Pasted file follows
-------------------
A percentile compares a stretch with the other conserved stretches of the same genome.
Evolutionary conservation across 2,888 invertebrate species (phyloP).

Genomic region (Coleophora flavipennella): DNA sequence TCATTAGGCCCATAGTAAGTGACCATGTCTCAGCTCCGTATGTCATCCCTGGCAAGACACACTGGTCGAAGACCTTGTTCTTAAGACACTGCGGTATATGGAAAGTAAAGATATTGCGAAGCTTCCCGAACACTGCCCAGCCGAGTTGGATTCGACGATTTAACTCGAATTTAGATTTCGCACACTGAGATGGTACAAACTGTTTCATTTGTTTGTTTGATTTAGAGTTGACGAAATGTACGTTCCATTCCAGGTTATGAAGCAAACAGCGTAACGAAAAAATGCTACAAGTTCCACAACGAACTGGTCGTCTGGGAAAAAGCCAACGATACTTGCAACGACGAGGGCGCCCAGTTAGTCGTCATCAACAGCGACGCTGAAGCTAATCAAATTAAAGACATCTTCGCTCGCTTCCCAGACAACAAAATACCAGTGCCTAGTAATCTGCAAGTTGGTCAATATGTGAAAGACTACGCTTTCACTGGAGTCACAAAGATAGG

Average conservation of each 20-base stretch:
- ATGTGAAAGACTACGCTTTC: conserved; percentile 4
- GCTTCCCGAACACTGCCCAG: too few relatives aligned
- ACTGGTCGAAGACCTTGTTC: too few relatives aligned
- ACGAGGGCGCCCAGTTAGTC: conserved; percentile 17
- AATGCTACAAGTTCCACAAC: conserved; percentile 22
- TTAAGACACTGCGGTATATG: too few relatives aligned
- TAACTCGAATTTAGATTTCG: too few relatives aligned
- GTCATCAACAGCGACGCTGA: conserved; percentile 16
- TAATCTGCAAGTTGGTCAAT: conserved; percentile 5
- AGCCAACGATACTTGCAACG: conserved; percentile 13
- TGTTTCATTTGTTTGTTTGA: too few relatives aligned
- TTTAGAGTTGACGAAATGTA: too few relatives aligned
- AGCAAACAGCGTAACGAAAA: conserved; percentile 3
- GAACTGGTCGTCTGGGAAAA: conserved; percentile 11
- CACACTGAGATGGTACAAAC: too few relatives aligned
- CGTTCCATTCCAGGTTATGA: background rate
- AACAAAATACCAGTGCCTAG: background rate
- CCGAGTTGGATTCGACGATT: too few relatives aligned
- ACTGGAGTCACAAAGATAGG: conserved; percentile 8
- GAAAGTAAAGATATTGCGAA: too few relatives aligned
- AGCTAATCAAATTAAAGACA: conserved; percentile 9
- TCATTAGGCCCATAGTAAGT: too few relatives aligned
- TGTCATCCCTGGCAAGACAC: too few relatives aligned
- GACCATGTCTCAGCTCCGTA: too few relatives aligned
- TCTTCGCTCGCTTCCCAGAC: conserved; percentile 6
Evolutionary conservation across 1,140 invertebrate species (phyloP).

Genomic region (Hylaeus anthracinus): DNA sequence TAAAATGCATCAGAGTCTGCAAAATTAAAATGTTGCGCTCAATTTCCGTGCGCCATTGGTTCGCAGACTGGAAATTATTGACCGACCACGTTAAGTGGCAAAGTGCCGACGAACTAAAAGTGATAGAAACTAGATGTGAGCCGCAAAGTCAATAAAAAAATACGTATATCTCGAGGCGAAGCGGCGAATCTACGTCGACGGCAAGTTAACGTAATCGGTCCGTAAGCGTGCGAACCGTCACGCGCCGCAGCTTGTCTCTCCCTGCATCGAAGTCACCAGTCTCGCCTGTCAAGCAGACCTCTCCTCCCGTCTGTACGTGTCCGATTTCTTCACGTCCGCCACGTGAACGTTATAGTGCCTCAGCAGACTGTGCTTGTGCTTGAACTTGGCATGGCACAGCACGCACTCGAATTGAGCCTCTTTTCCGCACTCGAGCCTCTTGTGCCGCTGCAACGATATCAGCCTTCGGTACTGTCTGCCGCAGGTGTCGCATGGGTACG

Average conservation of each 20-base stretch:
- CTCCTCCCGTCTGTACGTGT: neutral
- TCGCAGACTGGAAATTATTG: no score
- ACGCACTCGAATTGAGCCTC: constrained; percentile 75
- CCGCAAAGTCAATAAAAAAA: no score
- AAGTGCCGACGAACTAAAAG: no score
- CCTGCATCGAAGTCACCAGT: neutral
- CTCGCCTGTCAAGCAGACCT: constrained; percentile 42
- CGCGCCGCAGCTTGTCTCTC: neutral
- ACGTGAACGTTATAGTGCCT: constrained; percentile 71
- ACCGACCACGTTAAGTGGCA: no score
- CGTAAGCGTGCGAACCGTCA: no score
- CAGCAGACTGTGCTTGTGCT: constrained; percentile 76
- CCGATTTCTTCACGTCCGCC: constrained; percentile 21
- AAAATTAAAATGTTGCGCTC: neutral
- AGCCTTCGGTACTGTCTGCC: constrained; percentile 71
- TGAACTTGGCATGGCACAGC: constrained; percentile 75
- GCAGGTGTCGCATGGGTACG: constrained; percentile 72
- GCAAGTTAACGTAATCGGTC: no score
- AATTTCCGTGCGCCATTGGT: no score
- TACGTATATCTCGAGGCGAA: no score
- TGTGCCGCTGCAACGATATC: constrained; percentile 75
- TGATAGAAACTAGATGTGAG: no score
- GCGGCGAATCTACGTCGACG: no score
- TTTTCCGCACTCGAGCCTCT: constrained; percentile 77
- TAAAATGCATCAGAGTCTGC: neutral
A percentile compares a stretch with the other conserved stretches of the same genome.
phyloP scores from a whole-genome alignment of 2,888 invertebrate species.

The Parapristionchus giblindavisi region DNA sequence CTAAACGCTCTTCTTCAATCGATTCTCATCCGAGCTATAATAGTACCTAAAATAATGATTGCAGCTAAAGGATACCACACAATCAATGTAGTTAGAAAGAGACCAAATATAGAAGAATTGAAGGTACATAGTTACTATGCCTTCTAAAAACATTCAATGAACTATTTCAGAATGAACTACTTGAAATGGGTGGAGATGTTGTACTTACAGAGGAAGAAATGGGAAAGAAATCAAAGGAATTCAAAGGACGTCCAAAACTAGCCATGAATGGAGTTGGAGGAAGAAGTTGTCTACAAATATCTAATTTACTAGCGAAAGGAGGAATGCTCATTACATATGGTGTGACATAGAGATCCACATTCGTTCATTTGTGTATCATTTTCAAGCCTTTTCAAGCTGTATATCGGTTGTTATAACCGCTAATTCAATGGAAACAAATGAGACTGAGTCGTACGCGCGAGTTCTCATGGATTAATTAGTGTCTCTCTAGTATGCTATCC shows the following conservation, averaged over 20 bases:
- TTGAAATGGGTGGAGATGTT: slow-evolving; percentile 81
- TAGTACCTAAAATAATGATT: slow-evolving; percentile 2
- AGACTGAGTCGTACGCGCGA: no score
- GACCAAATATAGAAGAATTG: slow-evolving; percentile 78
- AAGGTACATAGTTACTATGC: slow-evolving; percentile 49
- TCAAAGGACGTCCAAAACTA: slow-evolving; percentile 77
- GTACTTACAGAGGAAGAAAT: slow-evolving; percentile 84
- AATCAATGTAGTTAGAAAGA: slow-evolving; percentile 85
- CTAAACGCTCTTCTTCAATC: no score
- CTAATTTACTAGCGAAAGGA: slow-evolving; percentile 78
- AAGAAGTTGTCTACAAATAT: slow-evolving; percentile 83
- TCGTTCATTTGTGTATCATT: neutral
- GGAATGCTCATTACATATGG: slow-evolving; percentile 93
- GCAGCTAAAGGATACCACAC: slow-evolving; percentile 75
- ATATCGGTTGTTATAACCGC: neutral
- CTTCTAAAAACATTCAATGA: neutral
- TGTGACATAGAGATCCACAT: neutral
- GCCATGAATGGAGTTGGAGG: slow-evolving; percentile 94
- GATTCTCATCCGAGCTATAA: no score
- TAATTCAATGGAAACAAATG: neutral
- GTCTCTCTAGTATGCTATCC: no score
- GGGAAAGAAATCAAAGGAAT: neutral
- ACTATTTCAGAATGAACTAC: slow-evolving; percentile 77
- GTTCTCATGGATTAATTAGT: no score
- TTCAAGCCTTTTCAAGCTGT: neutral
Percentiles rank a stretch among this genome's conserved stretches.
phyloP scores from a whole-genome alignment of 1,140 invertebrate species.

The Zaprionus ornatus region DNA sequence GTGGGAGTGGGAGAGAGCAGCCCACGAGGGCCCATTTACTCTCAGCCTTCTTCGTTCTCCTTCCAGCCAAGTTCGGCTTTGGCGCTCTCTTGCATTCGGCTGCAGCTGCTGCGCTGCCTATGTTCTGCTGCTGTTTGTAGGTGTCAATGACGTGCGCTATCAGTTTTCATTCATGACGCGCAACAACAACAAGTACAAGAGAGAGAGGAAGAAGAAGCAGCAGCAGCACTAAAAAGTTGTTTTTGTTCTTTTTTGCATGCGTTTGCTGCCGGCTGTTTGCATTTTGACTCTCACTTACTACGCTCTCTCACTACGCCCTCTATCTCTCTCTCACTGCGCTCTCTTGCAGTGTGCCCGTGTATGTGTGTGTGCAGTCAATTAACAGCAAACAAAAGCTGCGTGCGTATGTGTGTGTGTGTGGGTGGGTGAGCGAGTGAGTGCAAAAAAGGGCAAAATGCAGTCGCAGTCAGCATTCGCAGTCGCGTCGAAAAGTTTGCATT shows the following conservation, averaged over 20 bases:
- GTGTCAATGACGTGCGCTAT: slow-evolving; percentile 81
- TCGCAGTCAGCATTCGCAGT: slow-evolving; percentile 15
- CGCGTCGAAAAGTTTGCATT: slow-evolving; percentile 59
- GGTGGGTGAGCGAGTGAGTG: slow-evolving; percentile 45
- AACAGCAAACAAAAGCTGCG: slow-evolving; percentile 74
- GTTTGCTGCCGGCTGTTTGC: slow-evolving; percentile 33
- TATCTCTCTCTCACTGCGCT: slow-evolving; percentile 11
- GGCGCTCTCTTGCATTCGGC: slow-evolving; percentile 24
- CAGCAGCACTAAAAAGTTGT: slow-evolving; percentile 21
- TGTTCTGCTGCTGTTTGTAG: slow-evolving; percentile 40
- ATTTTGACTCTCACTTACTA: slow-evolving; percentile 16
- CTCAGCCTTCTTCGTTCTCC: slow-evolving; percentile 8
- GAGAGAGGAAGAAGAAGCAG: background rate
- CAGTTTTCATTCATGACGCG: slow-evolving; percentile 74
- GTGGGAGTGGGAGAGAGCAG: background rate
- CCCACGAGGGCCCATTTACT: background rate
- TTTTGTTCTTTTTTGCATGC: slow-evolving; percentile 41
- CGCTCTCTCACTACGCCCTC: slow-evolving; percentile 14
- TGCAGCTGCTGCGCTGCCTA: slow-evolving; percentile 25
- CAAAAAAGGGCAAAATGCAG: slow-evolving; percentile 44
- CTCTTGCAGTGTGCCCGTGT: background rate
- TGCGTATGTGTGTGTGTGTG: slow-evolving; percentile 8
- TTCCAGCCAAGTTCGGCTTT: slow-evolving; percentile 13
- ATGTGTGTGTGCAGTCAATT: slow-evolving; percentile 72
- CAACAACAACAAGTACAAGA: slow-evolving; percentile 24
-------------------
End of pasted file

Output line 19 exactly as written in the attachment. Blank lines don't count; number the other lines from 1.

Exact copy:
- CACACTGAGATGGTACAAAC: too few relatives aligned